Significant events in the history of the islands of the South Pacific include the population by Polynesian groups between 2,000 B.C. and 800 A.D., the discovery and colonization by Europeans between 1600 and 1900, and the annexation or independence of the major islands between 1880 and 1980. The first inhabitants of the major islands travel by canoe from Southeast Asia and reach Australia and New Guinea by 2000 B.C.
These groups settle Samoa, Fiji and Tonga between 1300 and 200 B.C and the Marquesas Islands by 100 B.C. Later groups reach Hawaii, Easter Island, Tahiti and New Zealand between 200 and 800 A.D.
After Spain discovers the Solomons in 1546, Europeans begin exploring southern Pacific islands in search of “terra australis incognitus,” the unknown southern land rumored to contain abundant supplies of gold, silver and spices. The Dutch discover Tasmania, New Zealand, Tonga and the Fiji Islands between 1642 and 1643, and Easter Island in 1722. The British claim Tahiti in 1767, New Caledonia in 1774 and Hawaii in 1778.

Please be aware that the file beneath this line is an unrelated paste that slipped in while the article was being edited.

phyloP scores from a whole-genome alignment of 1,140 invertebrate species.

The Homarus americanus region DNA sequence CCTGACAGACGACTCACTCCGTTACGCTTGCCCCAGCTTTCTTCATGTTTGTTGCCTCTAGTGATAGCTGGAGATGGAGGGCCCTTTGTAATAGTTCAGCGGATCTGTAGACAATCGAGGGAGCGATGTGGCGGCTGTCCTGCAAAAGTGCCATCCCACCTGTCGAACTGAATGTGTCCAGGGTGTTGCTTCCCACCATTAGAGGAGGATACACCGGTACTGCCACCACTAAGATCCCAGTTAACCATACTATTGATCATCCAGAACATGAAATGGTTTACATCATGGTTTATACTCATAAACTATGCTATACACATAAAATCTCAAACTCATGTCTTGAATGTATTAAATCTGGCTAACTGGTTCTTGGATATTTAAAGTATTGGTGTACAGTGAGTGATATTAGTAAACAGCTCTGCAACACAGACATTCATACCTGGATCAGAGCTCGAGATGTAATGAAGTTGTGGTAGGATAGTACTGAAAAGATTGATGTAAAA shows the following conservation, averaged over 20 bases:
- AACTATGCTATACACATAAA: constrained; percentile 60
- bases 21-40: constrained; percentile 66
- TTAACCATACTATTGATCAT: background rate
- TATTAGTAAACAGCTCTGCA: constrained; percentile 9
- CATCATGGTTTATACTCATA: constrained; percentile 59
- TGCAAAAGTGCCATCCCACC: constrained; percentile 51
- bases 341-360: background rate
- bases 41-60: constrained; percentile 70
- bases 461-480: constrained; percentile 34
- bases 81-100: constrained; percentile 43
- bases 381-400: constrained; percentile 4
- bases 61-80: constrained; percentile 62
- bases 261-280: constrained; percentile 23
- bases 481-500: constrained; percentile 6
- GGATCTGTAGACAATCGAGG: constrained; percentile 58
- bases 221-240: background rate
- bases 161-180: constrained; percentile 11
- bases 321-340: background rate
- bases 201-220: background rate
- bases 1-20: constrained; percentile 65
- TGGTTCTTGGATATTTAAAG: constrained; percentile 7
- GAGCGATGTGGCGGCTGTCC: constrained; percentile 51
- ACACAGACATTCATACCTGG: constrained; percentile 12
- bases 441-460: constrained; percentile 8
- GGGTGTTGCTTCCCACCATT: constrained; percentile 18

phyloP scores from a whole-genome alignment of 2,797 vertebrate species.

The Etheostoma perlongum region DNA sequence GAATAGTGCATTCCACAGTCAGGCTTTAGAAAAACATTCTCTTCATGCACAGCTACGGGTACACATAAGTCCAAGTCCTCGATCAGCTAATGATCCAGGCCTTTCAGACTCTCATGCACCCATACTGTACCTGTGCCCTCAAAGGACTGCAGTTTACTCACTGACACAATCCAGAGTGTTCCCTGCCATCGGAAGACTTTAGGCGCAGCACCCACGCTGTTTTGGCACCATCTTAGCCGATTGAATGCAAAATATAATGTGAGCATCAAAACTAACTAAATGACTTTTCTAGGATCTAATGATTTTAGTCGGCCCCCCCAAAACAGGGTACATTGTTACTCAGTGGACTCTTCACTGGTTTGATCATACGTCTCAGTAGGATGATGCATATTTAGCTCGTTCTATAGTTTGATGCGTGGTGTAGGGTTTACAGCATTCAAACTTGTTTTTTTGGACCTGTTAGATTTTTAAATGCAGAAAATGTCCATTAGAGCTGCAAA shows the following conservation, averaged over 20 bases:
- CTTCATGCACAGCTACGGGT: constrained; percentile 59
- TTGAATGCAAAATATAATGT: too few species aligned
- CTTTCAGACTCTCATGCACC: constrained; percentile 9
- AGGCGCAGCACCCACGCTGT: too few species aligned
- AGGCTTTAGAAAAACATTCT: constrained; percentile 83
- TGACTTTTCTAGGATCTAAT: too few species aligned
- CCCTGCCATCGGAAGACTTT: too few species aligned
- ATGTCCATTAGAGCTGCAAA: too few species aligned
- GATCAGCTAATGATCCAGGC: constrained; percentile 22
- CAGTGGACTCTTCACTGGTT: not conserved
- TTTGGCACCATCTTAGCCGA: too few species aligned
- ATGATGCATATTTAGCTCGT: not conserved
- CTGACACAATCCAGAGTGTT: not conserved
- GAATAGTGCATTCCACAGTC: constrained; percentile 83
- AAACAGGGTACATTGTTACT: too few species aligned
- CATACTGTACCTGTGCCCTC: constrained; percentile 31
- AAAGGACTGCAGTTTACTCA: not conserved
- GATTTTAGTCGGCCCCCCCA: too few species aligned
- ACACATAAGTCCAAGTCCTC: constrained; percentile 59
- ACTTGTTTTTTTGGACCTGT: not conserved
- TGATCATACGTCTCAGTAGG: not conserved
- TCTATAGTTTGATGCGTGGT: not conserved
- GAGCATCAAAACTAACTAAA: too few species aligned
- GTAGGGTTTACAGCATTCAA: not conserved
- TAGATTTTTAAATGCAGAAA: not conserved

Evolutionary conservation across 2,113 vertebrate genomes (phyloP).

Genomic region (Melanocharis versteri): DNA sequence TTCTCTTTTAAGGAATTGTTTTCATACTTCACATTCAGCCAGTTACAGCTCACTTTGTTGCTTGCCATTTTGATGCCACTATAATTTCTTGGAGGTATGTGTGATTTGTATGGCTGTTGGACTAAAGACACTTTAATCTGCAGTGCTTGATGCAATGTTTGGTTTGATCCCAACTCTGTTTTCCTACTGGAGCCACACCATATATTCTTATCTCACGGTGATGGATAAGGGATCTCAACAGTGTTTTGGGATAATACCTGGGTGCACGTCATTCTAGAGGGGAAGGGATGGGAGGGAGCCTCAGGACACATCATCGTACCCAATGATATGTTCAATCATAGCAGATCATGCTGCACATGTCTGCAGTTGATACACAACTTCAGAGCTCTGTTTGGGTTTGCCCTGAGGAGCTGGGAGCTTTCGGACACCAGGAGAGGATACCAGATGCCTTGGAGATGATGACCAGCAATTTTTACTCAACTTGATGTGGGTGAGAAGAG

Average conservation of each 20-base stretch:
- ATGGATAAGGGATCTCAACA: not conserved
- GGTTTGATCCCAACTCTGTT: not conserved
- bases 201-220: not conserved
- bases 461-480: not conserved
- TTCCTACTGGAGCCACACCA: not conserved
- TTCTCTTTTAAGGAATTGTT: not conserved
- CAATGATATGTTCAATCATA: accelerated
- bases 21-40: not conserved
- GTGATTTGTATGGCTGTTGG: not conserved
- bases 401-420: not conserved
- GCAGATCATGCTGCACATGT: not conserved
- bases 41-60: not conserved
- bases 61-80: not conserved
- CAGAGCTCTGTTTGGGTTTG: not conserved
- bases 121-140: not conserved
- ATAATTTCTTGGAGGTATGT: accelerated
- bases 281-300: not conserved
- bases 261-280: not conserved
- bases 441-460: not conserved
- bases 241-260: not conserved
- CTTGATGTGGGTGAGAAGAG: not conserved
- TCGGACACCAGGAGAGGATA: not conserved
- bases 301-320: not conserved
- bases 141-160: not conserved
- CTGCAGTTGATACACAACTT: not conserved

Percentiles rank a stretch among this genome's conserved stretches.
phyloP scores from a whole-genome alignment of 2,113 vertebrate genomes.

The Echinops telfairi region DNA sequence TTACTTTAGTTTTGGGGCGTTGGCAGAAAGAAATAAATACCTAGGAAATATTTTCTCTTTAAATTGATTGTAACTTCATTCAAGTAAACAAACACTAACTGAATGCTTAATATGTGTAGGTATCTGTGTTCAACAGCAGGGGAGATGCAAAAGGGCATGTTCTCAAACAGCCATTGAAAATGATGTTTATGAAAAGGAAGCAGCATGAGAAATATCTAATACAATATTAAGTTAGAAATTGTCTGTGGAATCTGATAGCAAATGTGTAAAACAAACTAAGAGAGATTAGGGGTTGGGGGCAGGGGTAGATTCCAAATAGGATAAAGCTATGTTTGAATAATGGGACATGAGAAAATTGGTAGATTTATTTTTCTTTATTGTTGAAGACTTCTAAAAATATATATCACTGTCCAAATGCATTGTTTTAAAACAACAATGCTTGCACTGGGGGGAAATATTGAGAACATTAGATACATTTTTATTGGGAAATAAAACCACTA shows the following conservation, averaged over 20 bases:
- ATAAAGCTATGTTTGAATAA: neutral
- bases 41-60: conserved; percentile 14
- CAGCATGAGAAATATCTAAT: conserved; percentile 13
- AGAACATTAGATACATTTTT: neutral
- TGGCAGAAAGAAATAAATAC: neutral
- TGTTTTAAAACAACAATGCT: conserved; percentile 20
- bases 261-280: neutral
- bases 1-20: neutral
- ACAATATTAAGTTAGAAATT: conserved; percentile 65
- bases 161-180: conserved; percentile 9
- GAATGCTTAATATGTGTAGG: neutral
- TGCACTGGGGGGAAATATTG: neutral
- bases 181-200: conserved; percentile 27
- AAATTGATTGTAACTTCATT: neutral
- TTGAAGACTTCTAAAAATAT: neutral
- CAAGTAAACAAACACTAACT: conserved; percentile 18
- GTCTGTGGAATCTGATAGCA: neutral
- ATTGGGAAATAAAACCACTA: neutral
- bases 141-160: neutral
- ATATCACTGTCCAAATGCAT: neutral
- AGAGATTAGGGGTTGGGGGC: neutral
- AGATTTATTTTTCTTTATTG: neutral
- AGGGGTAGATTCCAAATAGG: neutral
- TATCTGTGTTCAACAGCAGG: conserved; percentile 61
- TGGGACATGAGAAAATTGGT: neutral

European colonists and missionaries arrive and the islands pass between countries during the 9th century. New Zealand becomes a British colony in 1840, followed by Fiji in 1874. France acquires Tahiti in 1842 and New Caledonia in 1853. The United States annexes Hawaii and acquires Guam, the Philippines and eastern Samoa from Spain in 1898.
In 1942, Japan bombs Pearl Harbor and attacks Dutch and British possessions in the South Pacific, bringing World War II to the region. Hawaii becomes the 50th U.S. state in 1959 and the major islands obtain independence from European powers, starting with Samoa in 1962, Fiji and Tonga in 1970, Papua New Guinea in 1975, and the Solomon Islands and Vanuatu in 1978 and 1980.